CAS  PubMed  PubMed Central  Google Scholar 

  95. Vijayakumar S, Rahman PKMSM, Angione C (2020) A hybrid flux balance analysis and machine learning pipeline elucidates the metabolic response of cyanobacteria to different growth conditions. iScience 23(12):101818

    Google Scholar 

  96. Kavvas ES, Yang L, Monk JM, Heckmann D, Palsson BO (2020) A biochemically-interpretable machine learning classifier for microbial GWAS. Nat Commun 11(1):1–11

    Google Scholar 

  97. Occhipinti A, Hamadi Y, Kugler H, Wintersteiger C, Yordanov B, Angione C (2020) Discovering essential multiple gene effects through large scale optimization: an application to human cancer metabolism. IEEE/ACM Trans Comput Biol Bioinform. https://doi.org/10.1109/TCBB.2020.2973386

  98. Zhang J, Petersen SD, Radivojevic T, Ramirez A, Pérez-Manríquez A, Abeliuk E, Sánchez BJ, Costello Z, Chen Y, Fero MJ, et al. (2020) Combining mechanistic and machine learning models for predictive engineering and optimization of tryptophan metabolism. Nat Commun 11(1):1–13

    Google Scholar 

  99. Heirendt L, Arreckx S, Pfau T, Mendoza SN, Richelle A, Heinken A, Haraldsdóttir HS, Wachowiak J, Keating SM, Vlasov V, et al. (2019) Creation and analysis of biochemical constraint-based models using the cobra toolbox v. 3.0. Nat Protoc 14(3):639–702

    CAS  PubMed  PubMed Central  Google Scholar 

  100. Angione C, Conway M, Lió P (2016) Multiplex methods provide effective integration of multi-omic data in genome-scale models. BMC Bioinform 17(4):257–269

    Google Scholar 

  101. Tian M, Reed JL (2018) Integrating proteomic or transcriptomic data into metabolic models using linear bound flux balance analysis. Bioinformatics 34(22):3882–3888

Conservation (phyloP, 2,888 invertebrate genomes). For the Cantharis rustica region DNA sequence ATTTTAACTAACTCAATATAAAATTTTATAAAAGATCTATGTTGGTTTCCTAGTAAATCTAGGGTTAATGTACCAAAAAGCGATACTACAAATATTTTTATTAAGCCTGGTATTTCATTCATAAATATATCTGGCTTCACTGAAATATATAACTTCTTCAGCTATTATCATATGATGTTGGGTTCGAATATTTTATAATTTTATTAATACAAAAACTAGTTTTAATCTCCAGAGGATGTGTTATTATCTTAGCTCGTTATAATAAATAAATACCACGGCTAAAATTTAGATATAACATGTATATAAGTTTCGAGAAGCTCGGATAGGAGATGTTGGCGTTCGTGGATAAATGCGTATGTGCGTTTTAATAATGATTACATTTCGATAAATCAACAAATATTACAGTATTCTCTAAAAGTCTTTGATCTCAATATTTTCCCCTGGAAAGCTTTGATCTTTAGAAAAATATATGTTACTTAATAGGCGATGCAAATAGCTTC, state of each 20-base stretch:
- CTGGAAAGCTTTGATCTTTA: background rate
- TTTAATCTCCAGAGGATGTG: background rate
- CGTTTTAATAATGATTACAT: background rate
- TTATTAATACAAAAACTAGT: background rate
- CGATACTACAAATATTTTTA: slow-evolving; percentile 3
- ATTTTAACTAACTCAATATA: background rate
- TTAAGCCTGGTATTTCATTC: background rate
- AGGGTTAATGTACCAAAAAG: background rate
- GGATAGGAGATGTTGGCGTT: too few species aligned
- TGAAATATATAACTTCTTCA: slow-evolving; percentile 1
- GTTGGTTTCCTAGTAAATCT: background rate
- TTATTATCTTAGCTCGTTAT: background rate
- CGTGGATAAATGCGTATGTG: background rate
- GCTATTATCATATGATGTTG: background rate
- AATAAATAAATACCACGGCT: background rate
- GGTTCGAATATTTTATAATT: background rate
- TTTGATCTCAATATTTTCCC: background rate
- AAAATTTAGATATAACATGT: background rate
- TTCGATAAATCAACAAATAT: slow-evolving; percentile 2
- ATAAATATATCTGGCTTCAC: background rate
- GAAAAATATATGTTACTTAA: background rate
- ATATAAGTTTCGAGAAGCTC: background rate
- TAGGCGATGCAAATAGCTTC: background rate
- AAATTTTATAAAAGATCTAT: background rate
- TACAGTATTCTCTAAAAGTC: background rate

CAS  PubMed  PubMed Central  Google Scholar 

Download references

Acknowledgements

We would like to acknowledge the support from UKRI Research England’s THYME project, from the Children’s Liver Disease Foundation, and from Earlier.org.

Author Contributions

Conceptualization: S.V. and C.A.; Data curation: S.V., G.M. and A.O.; Formal analysis: S.V., G.M., P.M. and A.O.; Funding Acquisition: C.A.; Investigation: S.V., G.M., P.M. and A.O.; Methodology: S.V., G.M., P.M., A.O. and C.A.; Project administration: S.V. and C.A.; Resources: S.V., G.M., P.M. and A.O.; Software: S.V., G.M., P.M., A.O. and C.A.; Supervision: S.V. and C.A.; Validation: S.V., G.M. and A.O.; Visualization: S.V.; Writing—original draft: S.V., G.M., P.M., A.O. and C.A.; Writing—reviewing and editing: S.V., G.M., A.O. and C.A.

Declaration of Interests The authors declare no competing interests.

Author information

Authors and Affiliations

Authors

Corresponding author

Correspondence to Claudio Angione .

Editor information

Editors and Affiliations

Rights and permissions

Reprints and Permissions

Copyright information

© 2022 This is a U.S. government work and not under copyright protection in the U.S.; foreign copyright protection may apply

About this protocol

Verify currency and authenticity via CrossMark

Cite this protocol

Vijayakumar, S., Magazzù, G., Moon, P., Occhipinti, A., Angione, C. (2022). A Practical Guide to Integrating Multimodal Machine Learning and Metabolic Modeling. In: Cortassa, S., Aon, M.A. (eds) Computational Systems Biology in Medicine and Biotechnology. Methods in Molecular Biology, vol 2399. Humana, New York, NY. https://doi.org/10.1007/978-1-0716-1831-8_5

Download citation

  • DOI: https://doi.org/10.1007/978-1-0716-1831-8_5

  • Published:

  • Publisher Name: Humana, New York, NY

  • Print ISBN: 978-1-0716-1830-1

  • Online ISBN: 978-1-0716-1831-8

  • eBook Packages: Springer Protocols